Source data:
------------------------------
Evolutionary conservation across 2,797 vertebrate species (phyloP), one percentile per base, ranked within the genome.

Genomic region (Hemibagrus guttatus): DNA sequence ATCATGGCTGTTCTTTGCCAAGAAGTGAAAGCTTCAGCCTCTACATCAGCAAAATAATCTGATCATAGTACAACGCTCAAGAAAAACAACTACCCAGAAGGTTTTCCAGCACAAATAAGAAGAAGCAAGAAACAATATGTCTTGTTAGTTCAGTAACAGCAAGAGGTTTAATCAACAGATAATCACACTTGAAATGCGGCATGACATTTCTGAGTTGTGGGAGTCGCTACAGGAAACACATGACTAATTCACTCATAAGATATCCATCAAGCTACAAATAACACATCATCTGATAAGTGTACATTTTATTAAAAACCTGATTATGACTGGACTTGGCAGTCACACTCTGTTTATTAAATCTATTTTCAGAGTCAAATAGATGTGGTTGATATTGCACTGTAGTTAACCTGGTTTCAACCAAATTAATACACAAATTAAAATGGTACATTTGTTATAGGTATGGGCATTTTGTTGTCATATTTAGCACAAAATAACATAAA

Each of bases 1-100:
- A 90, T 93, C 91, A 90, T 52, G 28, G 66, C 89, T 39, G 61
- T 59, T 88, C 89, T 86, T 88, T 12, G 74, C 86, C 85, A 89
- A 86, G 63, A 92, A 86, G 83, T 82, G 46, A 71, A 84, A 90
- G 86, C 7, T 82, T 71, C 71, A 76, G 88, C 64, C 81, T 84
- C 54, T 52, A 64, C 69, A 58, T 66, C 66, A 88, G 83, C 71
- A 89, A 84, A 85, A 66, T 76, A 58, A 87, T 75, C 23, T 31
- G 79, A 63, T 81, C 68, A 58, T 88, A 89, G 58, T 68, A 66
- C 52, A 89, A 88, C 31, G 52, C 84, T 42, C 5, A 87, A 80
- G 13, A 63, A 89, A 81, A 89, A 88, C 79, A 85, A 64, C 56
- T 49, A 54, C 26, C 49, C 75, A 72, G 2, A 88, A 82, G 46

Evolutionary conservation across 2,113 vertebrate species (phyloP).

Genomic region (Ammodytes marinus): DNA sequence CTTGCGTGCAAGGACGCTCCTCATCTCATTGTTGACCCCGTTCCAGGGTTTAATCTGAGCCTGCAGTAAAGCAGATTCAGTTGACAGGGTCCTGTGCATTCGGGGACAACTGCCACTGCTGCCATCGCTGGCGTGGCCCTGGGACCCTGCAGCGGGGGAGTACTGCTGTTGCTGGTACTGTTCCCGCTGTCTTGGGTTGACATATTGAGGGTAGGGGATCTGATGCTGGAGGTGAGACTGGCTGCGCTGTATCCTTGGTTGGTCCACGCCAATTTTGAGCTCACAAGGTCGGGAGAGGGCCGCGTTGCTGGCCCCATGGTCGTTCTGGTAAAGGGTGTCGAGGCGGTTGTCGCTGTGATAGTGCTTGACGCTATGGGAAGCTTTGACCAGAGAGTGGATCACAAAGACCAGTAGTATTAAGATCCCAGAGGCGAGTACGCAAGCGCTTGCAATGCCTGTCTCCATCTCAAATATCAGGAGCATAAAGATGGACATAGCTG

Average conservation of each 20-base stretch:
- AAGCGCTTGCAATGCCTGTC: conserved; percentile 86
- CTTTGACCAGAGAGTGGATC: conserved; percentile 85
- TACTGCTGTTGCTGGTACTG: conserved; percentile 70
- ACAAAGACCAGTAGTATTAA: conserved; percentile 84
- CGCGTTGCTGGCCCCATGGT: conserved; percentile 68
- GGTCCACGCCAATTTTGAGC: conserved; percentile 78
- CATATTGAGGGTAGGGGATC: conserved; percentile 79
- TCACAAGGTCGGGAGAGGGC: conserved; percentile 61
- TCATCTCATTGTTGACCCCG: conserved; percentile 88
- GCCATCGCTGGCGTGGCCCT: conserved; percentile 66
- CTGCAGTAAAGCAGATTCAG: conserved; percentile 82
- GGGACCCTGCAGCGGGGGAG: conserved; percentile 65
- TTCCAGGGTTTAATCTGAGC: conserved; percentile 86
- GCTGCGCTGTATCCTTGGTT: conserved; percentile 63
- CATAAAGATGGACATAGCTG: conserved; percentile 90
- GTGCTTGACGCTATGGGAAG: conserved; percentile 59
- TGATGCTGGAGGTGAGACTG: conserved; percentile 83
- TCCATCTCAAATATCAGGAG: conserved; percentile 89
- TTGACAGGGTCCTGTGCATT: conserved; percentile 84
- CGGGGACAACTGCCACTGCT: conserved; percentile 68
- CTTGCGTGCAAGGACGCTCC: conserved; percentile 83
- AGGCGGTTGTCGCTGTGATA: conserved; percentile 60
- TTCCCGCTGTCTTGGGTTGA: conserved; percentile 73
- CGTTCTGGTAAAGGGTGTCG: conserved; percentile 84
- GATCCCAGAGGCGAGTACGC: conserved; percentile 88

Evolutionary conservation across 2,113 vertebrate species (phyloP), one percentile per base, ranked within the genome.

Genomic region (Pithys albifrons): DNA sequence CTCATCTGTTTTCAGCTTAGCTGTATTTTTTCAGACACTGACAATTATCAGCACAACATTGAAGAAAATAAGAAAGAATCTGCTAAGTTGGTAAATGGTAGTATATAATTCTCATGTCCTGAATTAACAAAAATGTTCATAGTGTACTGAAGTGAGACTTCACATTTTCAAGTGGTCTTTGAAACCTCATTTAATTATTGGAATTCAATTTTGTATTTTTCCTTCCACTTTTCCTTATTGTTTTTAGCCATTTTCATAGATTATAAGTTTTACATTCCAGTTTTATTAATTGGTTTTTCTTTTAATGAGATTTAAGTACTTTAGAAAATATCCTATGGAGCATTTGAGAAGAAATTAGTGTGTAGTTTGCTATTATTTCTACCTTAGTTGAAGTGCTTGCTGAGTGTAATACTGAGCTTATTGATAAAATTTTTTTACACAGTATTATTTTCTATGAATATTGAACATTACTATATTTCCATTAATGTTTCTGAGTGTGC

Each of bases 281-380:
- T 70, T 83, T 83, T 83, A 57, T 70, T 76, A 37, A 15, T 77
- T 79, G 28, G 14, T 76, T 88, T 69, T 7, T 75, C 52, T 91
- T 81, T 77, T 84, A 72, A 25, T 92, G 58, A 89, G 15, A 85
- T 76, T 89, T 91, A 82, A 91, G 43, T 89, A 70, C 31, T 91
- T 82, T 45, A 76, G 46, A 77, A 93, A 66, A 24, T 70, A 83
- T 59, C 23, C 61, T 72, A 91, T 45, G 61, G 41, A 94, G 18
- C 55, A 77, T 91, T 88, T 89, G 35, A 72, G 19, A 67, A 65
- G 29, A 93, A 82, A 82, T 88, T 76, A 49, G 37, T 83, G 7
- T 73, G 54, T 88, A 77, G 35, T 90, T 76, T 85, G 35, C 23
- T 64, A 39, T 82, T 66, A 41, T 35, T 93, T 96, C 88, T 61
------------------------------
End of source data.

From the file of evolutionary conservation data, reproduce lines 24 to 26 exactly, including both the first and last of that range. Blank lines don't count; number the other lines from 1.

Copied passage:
- TCACAAGGTCGGGAGAGGGC: conserved; percentile 61
- TCATCTCATTGTTGACCCCG: conserved; percentile 88
- GCCATCGCTGGCGTGGCCCT: conserved; percentile 66